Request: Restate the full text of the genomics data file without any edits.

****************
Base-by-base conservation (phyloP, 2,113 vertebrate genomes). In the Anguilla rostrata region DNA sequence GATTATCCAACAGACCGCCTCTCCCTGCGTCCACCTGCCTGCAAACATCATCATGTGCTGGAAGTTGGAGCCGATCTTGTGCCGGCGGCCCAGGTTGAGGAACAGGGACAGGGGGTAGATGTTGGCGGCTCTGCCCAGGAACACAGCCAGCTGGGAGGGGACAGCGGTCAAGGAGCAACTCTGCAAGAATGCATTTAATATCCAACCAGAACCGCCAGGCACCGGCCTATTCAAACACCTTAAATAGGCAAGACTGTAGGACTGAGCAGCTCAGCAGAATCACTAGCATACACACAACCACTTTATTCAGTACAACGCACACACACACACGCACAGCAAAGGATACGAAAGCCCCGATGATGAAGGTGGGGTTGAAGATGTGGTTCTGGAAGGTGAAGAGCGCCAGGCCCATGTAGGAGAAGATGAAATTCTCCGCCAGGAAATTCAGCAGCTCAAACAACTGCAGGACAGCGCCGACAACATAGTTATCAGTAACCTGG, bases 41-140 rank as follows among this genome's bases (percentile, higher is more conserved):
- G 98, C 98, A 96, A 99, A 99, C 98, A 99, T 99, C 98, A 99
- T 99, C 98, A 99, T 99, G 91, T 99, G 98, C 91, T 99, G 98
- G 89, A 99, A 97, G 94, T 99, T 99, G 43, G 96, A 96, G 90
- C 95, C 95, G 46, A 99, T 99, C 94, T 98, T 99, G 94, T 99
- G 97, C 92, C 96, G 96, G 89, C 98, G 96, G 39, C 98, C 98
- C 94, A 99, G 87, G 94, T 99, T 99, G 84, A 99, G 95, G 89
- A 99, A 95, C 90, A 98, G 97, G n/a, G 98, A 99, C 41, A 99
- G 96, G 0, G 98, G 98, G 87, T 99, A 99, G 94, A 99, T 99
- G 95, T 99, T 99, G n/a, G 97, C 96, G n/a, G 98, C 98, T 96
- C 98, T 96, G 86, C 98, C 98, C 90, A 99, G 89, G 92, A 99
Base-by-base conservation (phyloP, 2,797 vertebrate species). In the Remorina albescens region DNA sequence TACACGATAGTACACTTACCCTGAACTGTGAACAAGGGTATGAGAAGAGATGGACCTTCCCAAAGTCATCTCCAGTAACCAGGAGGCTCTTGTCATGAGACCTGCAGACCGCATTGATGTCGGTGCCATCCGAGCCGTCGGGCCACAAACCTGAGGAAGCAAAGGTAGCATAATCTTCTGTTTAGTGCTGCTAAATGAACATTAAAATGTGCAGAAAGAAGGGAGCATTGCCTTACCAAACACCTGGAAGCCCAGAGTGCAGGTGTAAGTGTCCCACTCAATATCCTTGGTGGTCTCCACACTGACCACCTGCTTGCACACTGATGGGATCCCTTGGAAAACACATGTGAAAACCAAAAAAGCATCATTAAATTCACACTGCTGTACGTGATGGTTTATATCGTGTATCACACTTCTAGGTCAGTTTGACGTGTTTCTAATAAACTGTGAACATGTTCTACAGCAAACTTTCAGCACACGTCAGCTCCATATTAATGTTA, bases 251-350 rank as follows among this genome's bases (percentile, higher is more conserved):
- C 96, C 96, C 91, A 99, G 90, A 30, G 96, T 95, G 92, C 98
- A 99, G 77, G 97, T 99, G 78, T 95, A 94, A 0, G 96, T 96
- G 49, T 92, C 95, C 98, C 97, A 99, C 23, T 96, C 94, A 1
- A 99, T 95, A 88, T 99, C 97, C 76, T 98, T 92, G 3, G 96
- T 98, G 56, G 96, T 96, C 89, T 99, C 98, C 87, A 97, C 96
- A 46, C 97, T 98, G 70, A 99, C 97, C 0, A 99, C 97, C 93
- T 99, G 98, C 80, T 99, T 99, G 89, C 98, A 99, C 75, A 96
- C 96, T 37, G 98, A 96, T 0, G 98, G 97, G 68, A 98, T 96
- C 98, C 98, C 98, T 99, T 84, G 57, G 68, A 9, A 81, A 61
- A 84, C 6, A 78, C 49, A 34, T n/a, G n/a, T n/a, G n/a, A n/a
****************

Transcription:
Base-by-base conservation (phyloP, 2,113 vertebrate genomes). In the Anguilla rostrata region DNA sequence GATTATCCAACAGACCGCCTCTCCCTGCGTCCACCTGCCTGCAAACATCATCATGTGCTGGAAGTTGGAGCCGATCTTGTGCCGGCGGCCCAGGTTGAGGAACAGGGACAGGGGGTAGATGTTGGCGGCTCTGCCCAGGAACACAGCCAGCTGGGAGGGGACAGCGGTCAAGGAGCAACTCTGCAAGAATGCATTTAATATCCAACCAGAACCGCCAGGCACCGGCCTATTCAAACACCTTAAATAGGCAAGACTGTAGGACTGAGCAGCTCAGCAGAATCACTAGCATACACACAACCACTTTATTCAGTACAACGCACACACACACACGCACAGCAAAGGATACGAAAGCCCCGATGATGAAGGTGGGGTTGAAGATGTGGTTCTGGAAGGTGAAGAGCGCCAGGCCCATGTAGGAGAAGATGAAATTCTCCGCCAGGAAATTCAGCAGCTCAAACAACTGCAGGACAGCGCCGACAACATAGTTATCAGTAACCTGG, bases 41-140 rank as follows among this genome's bases (percentile, higher is more conserved):
- G 98, C 98, A 96, A 99, A 99, C 98, A 99, T 99, C 98, A 99
- T 99, C 98, A 99, T 99, G 91, T 99, G 98, C 91, T 99, G 98
- G 89, A 99, A 97, G 94, T 99, T 99, G 43, G 96, A 96, G 90
- C 95, C 95, G 46, A 99, T 99, C 94, T 98, T 99, G 94, T 99
- G 97, C 92, C 96, G 96, G 89, C 98, G 96, G 39, C 98, C 98
- C 94, A 99, G 87, G 94, T 99, T 99, G 84, A 99, G 95, G 89
- A 99, A 95, C 90, A 98, G 97, G n/a, G 98, A 99, C 41, A 99
- G 96, G 0, G 98, G 98, G 87, T 99, A 99, G 94, A 99, T 99
- G 95, T 99, T 99, G n/a, G 97, C 96, G n/a, G 98, C 98, T 96
- C 98, T 96, G 86, C 98, C 98, C 90, A 99, G 89, G 92, A 99
Base-by-base conservation (phyloP, 2,797 vertebrate species). In the Remorina albescens region DNA sequence TACACGATAGTACACTTACCCTGAACTGTGAACAAGGGTATGAGAAGAGATGGACCTTCCCAAAGTCATCTCCAGTAACCAGGAGGCTCTTGTCATGAGACCTGCAGACCGCATTGATGTCGGTGCCATCCGAGCCGTCGGGCCACAAACCTGAGGAAGCAAAGGTAGCATAATCTTCTGTTTAGTGCTGCTAAATGAACATTAAAATGTGCAGAAAGAAGGGAGCATTGCCTTACCAAACACCTGGAAGCCCAGAGTGCAGGTGTAAGTGTCCCACTCAATATCCTTGGTGGTCTCCACACTGACCACCTGCTTGCACACTGATGGGATCCCTTGGAAAACACATGTGAAAACCAAAAAAGCATCATTAAATTCACACTGCTGTACGTGATGGTTTATATCGTGTATCACACTTCTAGGTCAGTTTGACGTGTTTCTAATAAACTGTGAACATGTTCTACAGCAAACTTTCAGCACACGTCAGCTCCATATTAATGTTA, bases 251-350 rank as follows among this genome's bases (percentile, higher is more conserved):
- C 96, C 96, C 91, A 99, G 90, A 30, G 96, T 95, G 92, C 98
- A 99, G 77, G 97, T 99, G 78, T 95, A 94, A 0, G 96, T 96
- G 49, T 92, C 95, C 98, C 97, A 99, C 23, T 96, C 94, A 1
- A 99, T 95, A 88, T 99, C 97, C 76, T 98, T 92, G 3, G 96
- T 98, G 56, G 96, T 96, C 89, T 99, C 98, C 87, A 97, C 96
- A 46, C 97, T 98, G 70, A 99, C 97, C 0, A 99, C 97, C 93
- T 99, G 98, C 80, T 99, T 99, G 89, C 98, A 99, C 75, A 96
- C 96, T 37, G 98, A 96, T 0, G 98, G 97, G 68, A 98, T 96
- C 98, C 98, C 98, T 99, T 84, G 57, G 68, A 9, A 81, A 61
- A 84, C 6, A 78, C 49, A 34, T n/a, G n/a, T n/a, G n/a, A n/a